by jabbotts on Sat 9th May 2009 21:58 UTC in reply to "I wonder..."
jabbotts Member since:
2007-09-06

It doesn't take away from your point but it's a matter of using the correct terms being that this is a technology site.

I think you mean "criminal" not "Hacker". The latter being an enthusiast mind set not inherently criminal in nature. If someone's running a botnet, they aren't a hacker, they're just another criminal playing with scripts. There is nothing elegant, creative or witty about releasing botnet malware or any other viral code on public networks.

http://blogs.techrepublic.com.com/security/?p=1400

or

http://catb.org/jargon/html/H/hacker.html

where you meant

http://catb.org/jargon/html/C/cracker.html

or simply "Criminal" as we don't really need a new word to describe the act of harming others for profit or thrills.

Reply Score: 3

Were I to create a botnet
by Moredhas on Sat 9th May 2009 05:10 UTC
Moredhas
Member since:
2008-04-10

Were I to create a botnet, I would include a killswitch for it and charge a subscription fee to the organisations that wanted to use it. The killswitch would be there to deal with non-paying clients by shutting down the botnet. If it's easy enough to rerelease the virus or worm into the wild, it's not a major loss.

Edited 2009-05-09 05:11 UTC

Reply Score: 3

jabbotts Member since:
2007-09-06

Years ago I had a friend playing with a bit of shareware he had written. He was musing about a killswitch instead of a simple expiry time period on his shareware; it would overwrite the fat table with 0s.

He didn't ever release his code with such a bomb in it but I think that's along the same lines.

Reply Score: 2

steogede2 Member since:
2007-08-17

Years ago I had a friend playing with a bit of shareware he had written. He was musing about a killswitch instead of a simple expiry time period on his shareware; it would overwrite the fat table with 0s. He didn't ever release his code with such a bomb in it but I think that's along the same lines.


If he seriously considered putting a kill switch in a piece of shareware - he is probably writing viruses and selling botnets for a living now (or working for microsoft).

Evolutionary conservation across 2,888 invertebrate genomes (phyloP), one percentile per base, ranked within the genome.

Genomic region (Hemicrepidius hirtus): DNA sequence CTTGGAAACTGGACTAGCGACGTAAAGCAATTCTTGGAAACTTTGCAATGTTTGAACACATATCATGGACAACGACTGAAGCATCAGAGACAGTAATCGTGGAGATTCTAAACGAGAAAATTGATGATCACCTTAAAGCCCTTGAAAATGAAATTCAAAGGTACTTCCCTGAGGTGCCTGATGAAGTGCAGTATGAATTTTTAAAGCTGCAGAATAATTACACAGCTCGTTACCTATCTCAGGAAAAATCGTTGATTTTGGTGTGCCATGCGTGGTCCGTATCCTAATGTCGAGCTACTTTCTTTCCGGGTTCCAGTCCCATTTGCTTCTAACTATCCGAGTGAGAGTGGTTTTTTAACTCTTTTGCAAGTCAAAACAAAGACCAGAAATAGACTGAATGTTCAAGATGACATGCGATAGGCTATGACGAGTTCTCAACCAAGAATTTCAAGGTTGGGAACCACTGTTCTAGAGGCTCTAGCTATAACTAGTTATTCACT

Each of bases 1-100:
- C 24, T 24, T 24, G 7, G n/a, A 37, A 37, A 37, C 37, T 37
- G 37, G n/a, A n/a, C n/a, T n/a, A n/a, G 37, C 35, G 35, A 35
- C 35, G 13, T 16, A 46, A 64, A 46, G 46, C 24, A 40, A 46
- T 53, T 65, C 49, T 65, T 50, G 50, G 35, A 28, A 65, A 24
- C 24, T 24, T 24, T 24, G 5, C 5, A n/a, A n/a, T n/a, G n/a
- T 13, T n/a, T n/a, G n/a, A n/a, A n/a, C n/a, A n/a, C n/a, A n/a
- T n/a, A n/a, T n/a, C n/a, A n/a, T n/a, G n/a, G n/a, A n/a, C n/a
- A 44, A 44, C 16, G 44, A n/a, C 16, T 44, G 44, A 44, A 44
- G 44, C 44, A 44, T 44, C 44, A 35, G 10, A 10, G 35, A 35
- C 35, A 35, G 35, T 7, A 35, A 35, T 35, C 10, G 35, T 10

Reply Score: 1

jabbotts Member since:
2007-09-06

Well, he is writing software but nothing so dramatic or remotely malicious. We all do stupid things in highschool. It's the one's that don't ever grow beyond that which become a problem.

Reply Score: 2

Ruined?
by Traumflug on Sat 9th May 2009 10:13 UTC
Traumflug
Member since:
2008-05-22

Thom,

I have no idea why you consider these machines as "ruined". If such a bot goes down it's most likely a good thing. How else would the semi-ignorant webmaster get pushed to actually fix things instead of looking away?

When reading how this guy just deleted unwanted files without taking further action this almost made me laugh. What kind of sillyness is this? Are we really expected to send sensitive data to people which don't even know how to turn the key in their vault's lock?

With some luck, a culture of setting botted servers offline will evolve. Kill the botnets by their own weapons. This would undoubtly give the evils a hard time.

Traumflug

Reply Score: 1

RE: Ruined?
by orestes on Sat 9th May 2009 21:51 UTC in reply to "Ruined?"
orestes Member since:
2005-07-06

Exactly. I'd much rather see infected machines disabled or directly damaged than have them doing christ knows what to the rest of the net.

Who knows maybe it'll teach them to secure their systems properly next time

Reply Score: 2

v Comment by Redeeman
by Redeeman on Sat 9th May 2009 14:35 UTC
Sadly?
by RMSe17 on Mon 11th May 2009 19:11 UTC
RMSe17
Member since:
2006-03-06

Sadly..?
So you would rather welcome a stealthy rootkit that leaves your computer performing just fine, while it steals all your passwords, accounts, and whatever other info that you happened to have placed on your computer?

I would much rather have a virus that casues my computer to BSOD as soon as it got infected, at least then I dont have to worry about working on an infected machine. I can just boot up to a livecd, copy off all my documents and data, and wipe out the windows/boot partitions and start fresh.

I think most people would agree...

Reply Score: 1

exaggerated?
by faflu on Mon 11th May 2009 20:02 UTC
faflu
Member since:
2009-05-11

I'm from Poland working in IT and I think I should hear something about "dying" 100000 windozes, but I only heard about it from OSnews. At least the number of killed machines doesn't look plausible.

Reply Score: 1

Anyone interrested in fewer Botnets?
by Mystif on Mon 11th May 2009 21:21 UTC
Mystif
Member since:
2008-05-12

If this virus has a kill switch maybe others do as well? It would be a shame to force a whole bunch of people to reload there OSes, etc. but think about the implications of taking down massive numbers of machines "unwitting" participating in all kinds of suspicious behaviors.

If the users of most of these machines brought them back online with protection to prevent it from happening again the impact on reducing cyber-crimes could be quite impressive. ...at least until the criminals regroup.

I don't know if this is a good idea or a positively evil one...

Reply Score: 1